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September 2021

Twenty Seventh Sunday Cycle B

October 3, 2021


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L:isten to the Readings


Photo Sep 28, 6 36 40 AM

Amen, I say to you,
whoever does not accept the kingdom of God like a child
will not enter it." 

Do you accept God's work in your life as a little child?

I am sure we do when we agree with what God has allowed in our individual lives, but what about those times when things don't go as we wish?



This Sunday's readings can give us some insights, because we do live in a world that has taught us to accept its ways and reject God's intentions.  So get ready to struggle a little.

The Word is about man and woman, children, marriage, divorce.  

Perhaps some will struggle with this Word and that can be a time to pray for the grace of conversion.



The words we hear in the first reading were for the ancient people who often had many wives and also believed in divorce.  They were for a people who struggled with what God intended for man and women.  


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But the words are also for each of us today, and this is where the struggle can be, because we like what the world says about man and woman, marriage, and divorce, and we reject what God has intended in marriage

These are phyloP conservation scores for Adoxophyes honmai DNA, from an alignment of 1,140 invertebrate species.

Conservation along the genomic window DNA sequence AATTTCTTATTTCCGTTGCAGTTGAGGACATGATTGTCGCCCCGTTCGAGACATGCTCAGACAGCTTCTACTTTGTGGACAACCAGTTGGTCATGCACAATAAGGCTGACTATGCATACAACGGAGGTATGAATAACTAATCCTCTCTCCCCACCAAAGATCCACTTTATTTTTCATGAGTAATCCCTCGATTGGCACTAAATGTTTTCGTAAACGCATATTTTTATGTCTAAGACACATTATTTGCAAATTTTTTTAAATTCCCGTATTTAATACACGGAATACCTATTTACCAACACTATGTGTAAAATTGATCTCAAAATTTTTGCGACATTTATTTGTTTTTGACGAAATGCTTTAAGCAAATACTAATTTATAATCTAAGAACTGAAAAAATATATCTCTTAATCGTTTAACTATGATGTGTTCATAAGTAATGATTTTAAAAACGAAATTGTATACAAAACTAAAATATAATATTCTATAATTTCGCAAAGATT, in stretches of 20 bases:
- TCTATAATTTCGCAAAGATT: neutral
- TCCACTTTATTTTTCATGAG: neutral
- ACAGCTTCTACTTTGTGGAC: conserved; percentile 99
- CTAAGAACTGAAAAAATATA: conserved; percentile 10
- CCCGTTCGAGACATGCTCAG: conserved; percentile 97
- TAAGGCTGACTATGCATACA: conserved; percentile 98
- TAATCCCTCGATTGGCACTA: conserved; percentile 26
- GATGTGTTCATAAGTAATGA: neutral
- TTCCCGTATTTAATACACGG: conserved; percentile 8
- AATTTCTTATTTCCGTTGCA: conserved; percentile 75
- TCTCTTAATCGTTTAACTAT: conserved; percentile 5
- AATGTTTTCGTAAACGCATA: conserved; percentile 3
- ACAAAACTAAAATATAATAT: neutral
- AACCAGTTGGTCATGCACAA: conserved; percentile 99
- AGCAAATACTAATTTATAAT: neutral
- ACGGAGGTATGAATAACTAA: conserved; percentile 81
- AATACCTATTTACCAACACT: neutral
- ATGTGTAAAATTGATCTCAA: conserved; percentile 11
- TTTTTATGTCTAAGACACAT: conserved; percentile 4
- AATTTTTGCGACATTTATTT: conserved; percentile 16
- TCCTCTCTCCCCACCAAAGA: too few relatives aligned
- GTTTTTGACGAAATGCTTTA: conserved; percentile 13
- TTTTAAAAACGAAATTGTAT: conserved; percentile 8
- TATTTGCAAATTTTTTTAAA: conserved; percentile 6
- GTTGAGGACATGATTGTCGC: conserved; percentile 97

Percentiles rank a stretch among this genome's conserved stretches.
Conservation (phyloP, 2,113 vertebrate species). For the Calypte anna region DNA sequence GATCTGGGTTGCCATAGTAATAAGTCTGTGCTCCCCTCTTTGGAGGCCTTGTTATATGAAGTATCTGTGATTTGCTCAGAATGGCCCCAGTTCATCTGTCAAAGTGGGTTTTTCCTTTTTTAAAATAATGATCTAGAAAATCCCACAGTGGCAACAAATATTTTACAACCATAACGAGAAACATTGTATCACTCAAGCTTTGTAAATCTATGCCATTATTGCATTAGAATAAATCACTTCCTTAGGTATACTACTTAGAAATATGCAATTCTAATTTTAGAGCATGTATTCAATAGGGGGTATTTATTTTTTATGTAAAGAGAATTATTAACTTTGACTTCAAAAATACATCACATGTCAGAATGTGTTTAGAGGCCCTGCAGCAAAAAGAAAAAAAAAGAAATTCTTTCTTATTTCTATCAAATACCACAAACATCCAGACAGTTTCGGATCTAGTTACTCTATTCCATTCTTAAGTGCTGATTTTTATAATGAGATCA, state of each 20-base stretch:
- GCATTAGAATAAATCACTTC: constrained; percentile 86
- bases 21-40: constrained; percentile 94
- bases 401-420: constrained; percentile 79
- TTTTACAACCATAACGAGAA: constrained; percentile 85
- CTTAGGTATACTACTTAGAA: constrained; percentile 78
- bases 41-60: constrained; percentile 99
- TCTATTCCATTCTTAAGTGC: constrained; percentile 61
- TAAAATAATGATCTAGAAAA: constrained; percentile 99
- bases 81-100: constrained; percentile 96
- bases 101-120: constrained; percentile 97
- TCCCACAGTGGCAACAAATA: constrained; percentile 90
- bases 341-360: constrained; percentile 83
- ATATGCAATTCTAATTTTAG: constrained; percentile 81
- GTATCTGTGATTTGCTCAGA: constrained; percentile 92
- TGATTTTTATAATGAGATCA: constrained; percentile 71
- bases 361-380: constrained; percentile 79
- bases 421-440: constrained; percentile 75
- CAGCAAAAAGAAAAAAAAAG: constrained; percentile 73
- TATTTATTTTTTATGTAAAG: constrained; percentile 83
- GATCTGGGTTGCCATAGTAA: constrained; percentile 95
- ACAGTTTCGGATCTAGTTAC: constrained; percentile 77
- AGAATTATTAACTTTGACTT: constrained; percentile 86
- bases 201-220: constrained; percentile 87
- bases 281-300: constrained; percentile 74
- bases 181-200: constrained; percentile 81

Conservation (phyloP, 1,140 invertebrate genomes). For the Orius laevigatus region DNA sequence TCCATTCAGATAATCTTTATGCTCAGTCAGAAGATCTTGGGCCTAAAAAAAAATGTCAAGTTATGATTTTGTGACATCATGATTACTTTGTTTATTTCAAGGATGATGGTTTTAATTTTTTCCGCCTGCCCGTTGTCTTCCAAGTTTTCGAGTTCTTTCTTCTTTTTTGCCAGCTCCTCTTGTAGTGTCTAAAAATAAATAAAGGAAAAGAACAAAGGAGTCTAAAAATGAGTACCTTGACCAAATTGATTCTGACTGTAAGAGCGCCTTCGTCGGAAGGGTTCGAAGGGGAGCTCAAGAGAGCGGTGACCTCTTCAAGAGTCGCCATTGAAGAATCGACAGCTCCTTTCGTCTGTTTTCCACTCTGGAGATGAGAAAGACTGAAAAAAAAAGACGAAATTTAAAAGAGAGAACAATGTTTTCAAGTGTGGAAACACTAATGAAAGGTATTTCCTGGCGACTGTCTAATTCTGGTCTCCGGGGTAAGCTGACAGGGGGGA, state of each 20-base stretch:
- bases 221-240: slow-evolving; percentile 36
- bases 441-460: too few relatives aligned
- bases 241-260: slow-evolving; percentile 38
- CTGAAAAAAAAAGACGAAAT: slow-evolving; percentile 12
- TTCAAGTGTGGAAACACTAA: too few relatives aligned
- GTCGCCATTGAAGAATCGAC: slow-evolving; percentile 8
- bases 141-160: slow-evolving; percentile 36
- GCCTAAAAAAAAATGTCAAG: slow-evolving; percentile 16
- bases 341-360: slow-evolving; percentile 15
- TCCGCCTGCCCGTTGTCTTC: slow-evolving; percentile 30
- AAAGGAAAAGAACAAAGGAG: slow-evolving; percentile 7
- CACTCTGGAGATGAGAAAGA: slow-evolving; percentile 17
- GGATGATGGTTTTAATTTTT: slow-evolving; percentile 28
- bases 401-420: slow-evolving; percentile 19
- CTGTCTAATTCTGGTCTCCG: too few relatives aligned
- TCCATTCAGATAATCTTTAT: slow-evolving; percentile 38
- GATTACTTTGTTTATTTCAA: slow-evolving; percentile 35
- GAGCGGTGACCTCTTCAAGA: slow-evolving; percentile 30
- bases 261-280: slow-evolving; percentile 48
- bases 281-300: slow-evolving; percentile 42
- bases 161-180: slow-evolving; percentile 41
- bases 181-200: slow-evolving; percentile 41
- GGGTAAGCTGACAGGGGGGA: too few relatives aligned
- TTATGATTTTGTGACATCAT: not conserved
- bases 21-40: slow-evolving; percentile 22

In the Gospel reading from Mark,

Jesus talks to a Pharisee who is asking about divorce and makes it clear that divorce was not what God had intended for marriage.


 He then goes on to talk about accepting like a little child

in order to enter the kingdom of God.  

That is only something we can pray for when we find ourselves at odds with God's Word.

 We, modern man, think that we should always be able to use our intellect to figure out God's intention.  

Unfortunately that is not always true for us.  

Sometime we have to struggle and that is something most of us will resist.



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Saint Paul in this letter to the Hebrews speaks about Jesus, being God, comes down to earth and humbly takes on our nature as humans, which includes suffering, doubts, fears, etc.  


What Jesus was freely willing to do can give each of us courage when we find ourselves struggling. 




Let us pray for the courage to become like little children and to be open to whatever happens to us each new day tin the  week ahead.



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Twenty Sixth Sunday Ordinary Time Cycle B

September 26, 2021



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God works





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From this Old Testament reading, we can see how generous God is with his gifts.  He is so loving to the human race that He shares his gift, the spirit he gave to Moses and  also gives it to others for the good of the people




 God continued to guide and provide both spiritually and materially for His People following Moses to the Promised Land.  



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In the Gospel we hear a similar story of God's gift of healing, given to the Apostles and to one who did not follow Christ.  

Some complain to the Lord to stop that person.

 Through the response of the Lord they came to understand that God could work in many ways, even through those who were not followers of Christ.